A tennis elbow is medically referred to as "lateral epicondylitis," and it is one of the most common types of tendinitis. The common symptoms of the condition include constant pain of the elbow and the arm. Most people believe that this sports injury is reserved for athletes who play tennis, but the reality is that anyone can get the condition because it results from all activities that involve repetitive gripping and swinging activities. Here are a few guidelines on how to diagnose, treat and manage lateral epicondylitis.
Diagnosis of the condition
People who play games such as tennis, racquetball, weightlifting, and squash are at a higher risk of developing a tennis elbow than everyone else. The typical symptoms of the condition include the following:
• Pain when you lift objects
• Pain when you open doors or make movements such as shaking hands
• Pain when you straighten your wrist
• Pain when you grip something such as a tennis racquet
Other activities that put you at risk of developing the condition but aren't related to sports include things like knitting, typing and even raking. The only way to receive a proper diagnosis of the condition is by contacting a reliable sports physiotherapist. They will look at your symptoms and help you determine if you have the condition.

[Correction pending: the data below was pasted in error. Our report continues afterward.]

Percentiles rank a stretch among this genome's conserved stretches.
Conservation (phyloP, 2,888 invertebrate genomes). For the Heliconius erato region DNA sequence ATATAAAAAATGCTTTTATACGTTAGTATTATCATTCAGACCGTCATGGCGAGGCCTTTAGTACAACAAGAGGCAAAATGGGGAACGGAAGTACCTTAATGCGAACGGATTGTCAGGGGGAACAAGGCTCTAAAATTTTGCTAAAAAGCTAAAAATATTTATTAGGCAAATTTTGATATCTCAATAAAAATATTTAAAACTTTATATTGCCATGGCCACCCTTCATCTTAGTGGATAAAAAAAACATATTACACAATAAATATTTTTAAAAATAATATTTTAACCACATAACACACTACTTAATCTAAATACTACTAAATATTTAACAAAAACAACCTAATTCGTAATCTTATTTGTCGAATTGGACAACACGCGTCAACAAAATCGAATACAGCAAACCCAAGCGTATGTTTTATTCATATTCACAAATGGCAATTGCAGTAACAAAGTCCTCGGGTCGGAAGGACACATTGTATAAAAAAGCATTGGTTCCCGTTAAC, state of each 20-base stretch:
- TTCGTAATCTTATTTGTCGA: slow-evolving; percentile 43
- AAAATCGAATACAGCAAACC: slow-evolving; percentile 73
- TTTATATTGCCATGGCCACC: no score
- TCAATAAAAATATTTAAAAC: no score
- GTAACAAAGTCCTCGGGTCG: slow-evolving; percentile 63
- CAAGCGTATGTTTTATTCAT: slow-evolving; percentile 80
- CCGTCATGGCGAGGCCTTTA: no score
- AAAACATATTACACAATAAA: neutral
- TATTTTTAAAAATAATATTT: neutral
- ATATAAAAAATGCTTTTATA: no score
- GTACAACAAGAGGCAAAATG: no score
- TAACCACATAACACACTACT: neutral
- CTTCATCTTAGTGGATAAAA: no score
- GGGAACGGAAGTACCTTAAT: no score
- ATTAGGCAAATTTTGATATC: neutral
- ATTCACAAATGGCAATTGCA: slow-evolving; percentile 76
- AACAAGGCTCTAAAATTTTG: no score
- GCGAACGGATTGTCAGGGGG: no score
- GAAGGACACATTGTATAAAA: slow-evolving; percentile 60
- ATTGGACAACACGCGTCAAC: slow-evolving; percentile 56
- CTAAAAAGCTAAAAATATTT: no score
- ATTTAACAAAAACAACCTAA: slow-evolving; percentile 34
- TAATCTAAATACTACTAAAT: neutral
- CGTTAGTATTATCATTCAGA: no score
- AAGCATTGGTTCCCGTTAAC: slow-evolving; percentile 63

Treatment for the condition
The first part of treatment for the ailment includes first aid techniques such as icing the elbow and reducing the pain and swelling. If the damage to the tendons is not severe, you can use something like an elbow strap to reduce movement of the elbow, thereby preventing further damage. There is also a range of medications which are useful in minimising the pain that comes from the condition.
The role of physical therapy
After diagnosis and preliminary treatment, you will also need physical therapy to make sure that healing happens as it should. Some of the best procedures followed by physiotherapists include performing a range of motion exercises, which are aimed at restoring flexibility to the arm and reducing stiffness. If your injury were severe enough to warrant surgery, you would also need therapy as part of the recovery process. A competent physiotherapist ensures that healing is happening at the right pace and that all your tendon muscles get restored.
A crucial thing to remember about therapy and recovery from tennis elbow is to avoid straining the affected arm. Do not lift heavy objects or try gripping objects until you are sure the injured elbow is completely healed. Contact a professional if you think you may need sports physiotherapy to rehabilitate your arm.